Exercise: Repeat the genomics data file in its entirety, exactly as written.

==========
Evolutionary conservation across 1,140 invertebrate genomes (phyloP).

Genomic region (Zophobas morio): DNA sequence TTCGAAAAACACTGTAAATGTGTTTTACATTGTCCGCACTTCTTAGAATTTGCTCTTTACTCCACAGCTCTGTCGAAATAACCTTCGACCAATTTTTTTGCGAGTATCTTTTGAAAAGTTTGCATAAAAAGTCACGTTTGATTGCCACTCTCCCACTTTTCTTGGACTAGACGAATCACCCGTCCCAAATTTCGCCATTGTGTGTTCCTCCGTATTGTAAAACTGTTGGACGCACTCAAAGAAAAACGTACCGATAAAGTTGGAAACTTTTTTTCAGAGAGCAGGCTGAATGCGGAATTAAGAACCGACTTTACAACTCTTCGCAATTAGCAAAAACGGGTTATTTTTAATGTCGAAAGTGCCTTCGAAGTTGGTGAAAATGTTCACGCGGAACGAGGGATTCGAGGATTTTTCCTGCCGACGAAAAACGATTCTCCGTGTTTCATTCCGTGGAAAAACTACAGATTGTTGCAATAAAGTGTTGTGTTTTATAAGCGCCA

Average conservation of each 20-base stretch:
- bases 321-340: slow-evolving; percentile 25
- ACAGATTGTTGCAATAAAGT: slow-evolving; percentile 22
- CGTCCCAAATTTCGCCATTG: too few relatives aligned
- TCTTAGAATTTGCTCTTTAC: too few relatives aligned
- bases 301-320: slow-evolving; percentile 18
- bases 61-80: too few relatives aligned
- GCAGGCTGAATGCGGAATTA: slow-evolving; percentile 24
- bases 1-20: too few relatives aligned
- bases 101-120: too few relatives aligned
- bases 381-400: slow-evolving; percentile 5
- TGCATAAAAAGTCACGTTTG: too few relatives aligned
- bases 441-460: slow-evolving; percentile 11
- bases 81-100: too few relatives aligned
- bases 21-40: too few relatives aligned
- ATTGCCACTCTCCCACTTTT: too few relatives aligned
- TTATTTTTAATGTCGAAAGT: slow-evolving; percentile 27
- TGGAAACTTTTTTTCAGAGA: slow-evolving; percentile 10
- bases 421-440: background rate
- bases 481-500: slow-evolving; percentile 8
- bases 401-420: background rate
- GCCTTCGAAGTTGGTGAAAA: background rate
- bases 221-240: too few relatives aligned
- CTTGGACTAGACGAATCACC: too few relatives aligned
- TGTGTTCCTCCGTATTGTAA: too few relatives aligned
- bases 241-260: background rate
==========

Evolutionary conservation across 1,140 invertebrate genomes (phyloP).

Genomic region (Zophobas morio): DNA sequence TTCGAAAAACACTGTAAATGTGTTTTACATTGTCCGCACTTCTTAGAATTTGCTCTTTACTCCACAGCTCTGTCGAAATAACCTTCGACCAATTTTTTTGCGAGTATCTTTTGAAAAGTTTGCATAAAAAGTCACGTTTGATTGCCACTCTCCCACTTTTCTTGGACTAGACGAATCACCCGTCCCAAATTTCGCCATTGTGTGTTCCTCCGTATTGTAAAACTGTTGGACGCACTCAAAGAAAAACGTACCGATAAAGTTGGAAACTTTTTTTCAGAGAGCAGGCTGAATGCGGAATTAAGAACCGACTTTACAACTCTTCGCAATTAGCAAAAACGGGTTATTTTTAATGTCGAAAGTGCCTTCGAAGTTGGTGAAAATGTTCACGCGGAACGAGGGATTCGAGGATTTTTCCTGCCGACGAAAAACGATTCTCCGTGTTTCATTCCGTGGAAAAACTACAGATTGTTGCAATAAAGTGTTGTGTTTTATAAGCGCCA

Average conservation of each 20-base stretch:
- bases 321-340: slow-evolving; percentile 25
- ACAGATTGTTGCAATAAAGT: slow-evolving; percentile 22
- CGTCCCAAATTTCGCCATTG: too few relatives aligned
- TCTTAGAATTTGCTCTTTAC: too few relatives aligned
- bases 301-320: slow-evolving; percentile 18
- bases 61-80: too few relatives aligned
- GCAGGCTGAATGCGGAATTA: slow-evolving; percentile 24
- bases 1-20: too few relatives aligned
- bases 101-120: too few relatives aligned
- bases 381-400: slow-evolving; percentile 5
- TGCATAAAAAGTCACGTTTG: too few relatives aligned
- bases 441-460: slow-evolving; percentile 11
- bases 81-100: too few relatives aligned
- bases 21-40: too few relatives aligned
- ATTGCCACTCTCCCACTTTT: too few relatives aligned
- TTATTTTTAATGTCGAAAGT: slow-evolving; percentile 27
- TGGAAACTTTTTTTCAGAGA: slow-evolving; percentile 10
- bases 421-440: background rate
- bases 481-500: slow-evolving; percentile 8
- bases 401-420: background rate
- GCCTTCGAAGTTGGTGAAAA: background rate
- bases 221-240: too few relatives aligned
- CTTGGACTAGACGAATCACC: too few relatives aligned
- TGTGTTCCTCCGTATTGTAA: too few relatives aligned
- bases 241-260: background rate